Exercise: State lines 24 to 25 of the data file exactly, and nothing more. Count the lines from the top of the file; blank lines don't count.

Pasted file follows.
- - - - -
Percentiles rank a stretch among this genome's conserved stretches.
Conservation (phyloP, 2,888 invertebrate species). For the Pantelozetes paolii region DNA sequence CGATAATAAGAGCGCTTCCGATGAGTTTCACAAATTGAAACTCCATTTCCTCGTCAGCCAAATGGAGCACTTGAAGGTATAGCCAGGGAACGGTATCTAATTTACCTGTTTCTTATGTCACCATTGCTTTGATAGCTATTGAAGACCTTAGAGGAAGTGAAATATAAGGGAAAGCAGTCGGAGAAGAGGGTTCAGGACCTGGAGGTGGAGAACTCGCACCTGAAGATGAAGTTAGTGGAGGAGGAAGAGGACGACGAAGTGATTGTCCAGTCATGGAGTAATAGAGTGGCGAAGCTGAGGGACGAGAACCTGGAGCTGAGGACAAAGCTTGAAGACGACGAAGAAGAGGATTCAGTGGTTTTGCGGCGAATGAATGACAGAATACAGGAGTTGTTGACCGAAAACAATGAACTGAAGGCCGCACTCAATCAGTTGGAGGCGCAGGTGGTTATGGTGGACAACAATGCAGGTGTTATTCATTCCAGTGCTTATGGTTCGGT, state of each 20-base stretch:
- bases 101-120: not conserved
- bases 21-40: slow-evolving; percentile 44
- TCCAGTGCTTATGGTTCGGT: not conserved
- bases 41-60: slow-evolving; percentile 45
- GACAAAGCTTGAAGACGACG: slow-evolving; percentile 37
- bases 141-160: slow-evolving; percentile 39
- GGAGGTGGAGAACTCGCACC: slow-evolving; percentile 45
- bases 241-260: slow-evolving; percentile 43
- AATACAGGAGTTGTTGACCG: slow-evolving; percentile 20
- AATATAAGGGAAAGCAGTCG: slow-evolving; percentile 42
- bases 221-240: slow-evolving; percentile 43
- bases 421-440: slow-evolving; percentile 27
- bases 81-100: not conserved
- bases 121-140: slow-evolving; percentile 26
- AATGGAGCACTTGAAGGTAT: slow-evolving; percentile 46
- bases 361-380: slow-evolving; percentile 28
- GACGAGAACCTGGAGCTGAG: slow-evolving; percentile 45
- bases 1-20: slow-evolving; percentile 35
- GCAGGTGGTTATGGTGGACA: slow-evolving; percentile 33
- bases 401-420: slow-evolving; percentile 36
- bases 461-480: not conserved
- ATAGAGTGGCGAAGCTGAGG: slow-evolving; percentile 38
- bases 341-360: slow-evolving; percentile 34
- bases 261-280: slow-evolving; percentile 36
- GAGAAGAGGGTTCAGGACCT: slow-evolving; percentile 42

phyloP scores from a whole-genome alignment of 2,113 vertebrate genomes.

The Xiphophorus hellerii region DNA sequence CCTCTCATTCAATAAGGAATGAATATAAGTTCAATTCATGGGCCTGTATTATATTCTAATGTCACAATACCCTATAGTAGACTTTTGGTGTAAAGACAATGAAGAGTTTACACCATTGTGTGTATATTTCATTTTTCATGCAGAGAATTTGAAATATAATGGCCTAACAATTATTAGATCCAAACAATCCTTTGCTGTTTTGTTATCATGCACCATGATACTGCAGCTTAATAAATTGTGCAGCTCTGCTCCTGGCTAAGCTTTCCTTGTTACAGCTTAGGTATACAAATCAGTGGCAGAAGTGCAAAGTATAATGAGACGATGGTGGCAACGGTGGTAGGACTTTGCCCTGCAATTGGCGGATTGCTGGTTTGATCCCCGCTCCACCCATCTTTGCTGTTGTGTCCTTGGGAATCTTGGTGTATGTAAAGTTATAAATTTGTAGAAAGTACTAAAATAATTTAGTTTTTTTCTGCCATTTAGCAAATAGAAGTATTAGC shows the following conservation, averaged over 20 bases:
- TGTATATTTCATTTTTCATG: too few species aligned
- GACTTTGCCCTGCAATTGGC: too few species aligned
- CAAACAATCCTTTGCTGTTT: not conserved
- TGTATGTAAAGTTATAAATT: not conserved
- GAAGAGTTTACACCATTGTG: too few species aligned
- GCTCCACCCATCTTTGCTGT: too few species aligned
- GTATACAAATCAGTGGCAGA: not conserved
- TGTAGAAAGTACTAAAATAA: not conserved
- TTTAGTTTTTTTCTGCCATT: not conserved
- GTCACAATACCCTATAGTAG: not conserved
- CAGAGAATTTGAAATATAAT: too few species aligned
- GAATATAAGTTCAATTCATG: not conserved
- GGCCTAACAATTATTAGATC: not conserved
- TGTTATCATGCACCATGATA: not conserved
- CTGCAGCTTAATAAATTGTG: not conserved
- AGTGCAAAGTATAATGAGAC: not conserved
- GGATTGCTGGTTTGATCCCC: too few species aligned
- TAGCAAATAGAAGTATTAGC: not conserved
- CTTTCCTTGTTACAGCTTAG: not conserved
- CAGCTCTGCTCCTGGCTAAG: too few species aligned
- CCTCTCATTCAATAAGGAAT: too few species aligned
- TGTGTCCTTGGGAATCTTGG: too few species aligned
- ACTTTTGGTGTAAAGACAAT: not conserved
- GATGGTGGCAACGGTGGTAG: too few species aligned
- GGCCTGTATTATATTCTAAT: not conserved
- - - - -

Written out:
- ATAGAGTGGCGAAGCTGAGG: slow-evolving; percentile 38
- bases 341-360: slow-evolving; percentile 34